Ask Dr. Weil: Is massage for more than relieving stress?

Massage has many health benefits, including stress relief and relieving post-operative pain. Photo by Cheryl Fallstead
Massage has many health benefits, including stress relief and relieving post-operative pain. Photo by Cheryl Fallstead
Question: How healthy is massage?

I know that massage is supposed to be good for relaxation and stress relief. Are there other ways it can improve health? What type of massage is best?

Answer (Published 9/28/2006)

Massage can be wonderfully relaxing, but it does have other important health benefits and research is revealing more every year. Massage has even been found effective for the relief of pain and anxiety due to cancer. For example, in a 2004 study at New York’s Memorial Sloan-Kettering Cancer Center, 50 percent of patients surveyed after receiving massage therapy reported a decline in pain, fatigue, stress, anxiety, nausea, and depression. Within a 48-hour follow-up period, all of the patients who had reported improvement said that their symptoms remained better than they had been before massage. This is just one of many studies showing how massage can benefit
cancer patients. Ongoing studies are now investigating the usefulness of massage therapy for cancer-related fatigue and for improving the quality of life among both terminal cancer patients and patients with advanced AIDS.

Previous studies have found that massage can relieve chronic back pain, lessen the symptoms of carpal tunnel syndrome, ease post-operative pain, reduce headache frequency, relieve arthritis pain, reduce blood pressure, improve immune function, reduce symptoms among children with cerebral palsy, help ease labor pain and anxiety, reduce nausea and vomiting in post-operative patients, and easesymptoms among Parkinson’s disease patients. I could go on and on, but I think you get the picture — massage has proven efficacy for reducing pain, anxiety, stress, and depression in patients with a wide range of medical problems. If you have an interest in its effects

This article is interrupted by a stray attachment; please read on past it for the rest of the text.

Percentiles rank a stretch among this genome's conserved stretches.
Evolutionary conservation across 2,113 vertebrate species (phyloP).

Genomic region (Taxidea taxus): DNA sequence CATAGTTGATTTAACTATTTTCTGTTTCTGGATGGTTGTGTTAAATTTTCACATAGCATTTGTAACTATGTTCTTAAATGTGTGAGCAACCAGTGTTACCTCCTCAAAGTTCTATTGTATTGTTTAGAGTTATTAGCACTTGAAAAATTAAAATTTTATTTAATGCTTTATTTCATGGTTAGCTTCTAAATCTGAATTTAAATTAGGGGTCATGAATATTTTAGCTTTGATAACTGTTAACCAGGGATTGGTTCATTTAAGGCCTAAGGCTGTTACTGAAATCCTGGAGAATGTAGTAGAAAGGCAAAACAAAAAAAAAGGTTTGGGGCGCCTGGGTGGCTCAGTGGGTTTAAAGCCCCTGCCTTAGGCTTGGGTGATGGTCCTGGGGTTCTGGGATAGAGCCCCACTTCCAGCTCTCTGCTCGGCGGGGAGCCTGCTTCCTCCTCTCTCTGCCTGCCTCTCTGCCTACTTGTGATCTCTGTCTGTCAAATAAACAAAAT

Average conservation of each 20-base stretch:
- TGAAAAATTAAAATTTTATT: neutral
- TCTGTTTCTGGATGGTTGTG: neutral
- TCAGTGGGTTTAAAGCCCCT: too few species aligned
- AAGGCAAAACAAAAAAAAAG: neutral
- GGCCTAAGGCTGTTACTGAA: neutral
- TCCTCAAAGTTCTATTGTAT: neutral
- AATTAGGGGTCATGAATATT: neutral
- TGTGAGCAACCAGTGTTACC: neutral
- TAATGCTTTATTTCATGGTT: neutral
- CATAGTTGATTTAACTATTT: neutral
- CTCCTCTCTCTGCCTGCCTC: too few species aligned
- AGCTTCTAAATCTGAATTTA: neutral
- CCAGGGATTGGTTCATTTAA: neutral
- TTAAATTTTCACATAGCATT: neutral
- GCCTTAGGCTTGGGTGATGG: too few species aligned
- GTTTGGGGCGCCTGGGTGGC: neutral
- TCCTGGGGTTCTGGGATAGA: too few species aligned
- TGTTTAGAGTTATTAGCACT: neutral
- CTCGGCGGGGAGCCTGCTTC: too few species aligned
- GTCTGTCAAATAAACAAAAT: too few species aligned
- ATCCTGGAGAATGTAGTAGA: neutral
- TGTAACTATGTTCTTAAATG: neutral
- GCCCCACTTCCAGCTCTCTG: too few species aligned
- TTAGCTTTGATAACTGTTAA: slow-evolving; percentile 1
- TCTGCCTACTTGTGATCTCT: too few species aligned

on any specific disorder, I suggest visiting the Touch Research Institute at the University of Miami School of Medicine where you’ll find a detailed listing of studies.

Part of the reason massage may work as well as it does is that many people expect it to. This is yet another example of the placebo effect – treatment that succeeds simply because patients believe it will.That’s fine with me — the effects are real, and the intervention has very low risk.

As you pointed out, massage is also a great relaxation method. Although I highly recommend massage and urge you to get one whenever possible, do bear in mind that it often provides short term relief of symptoms rather than lasting change. Since few of us can visit a massage therapist as often as we might like, I urge you to find some other way to unwind on a daily basis — such as breathing exercises, progressive relaxation, biofeedback, visualization, meditation, or exercise.

Dr. Andrew Weil answers a health-related question daily on his website He is the author of numerous books and articles.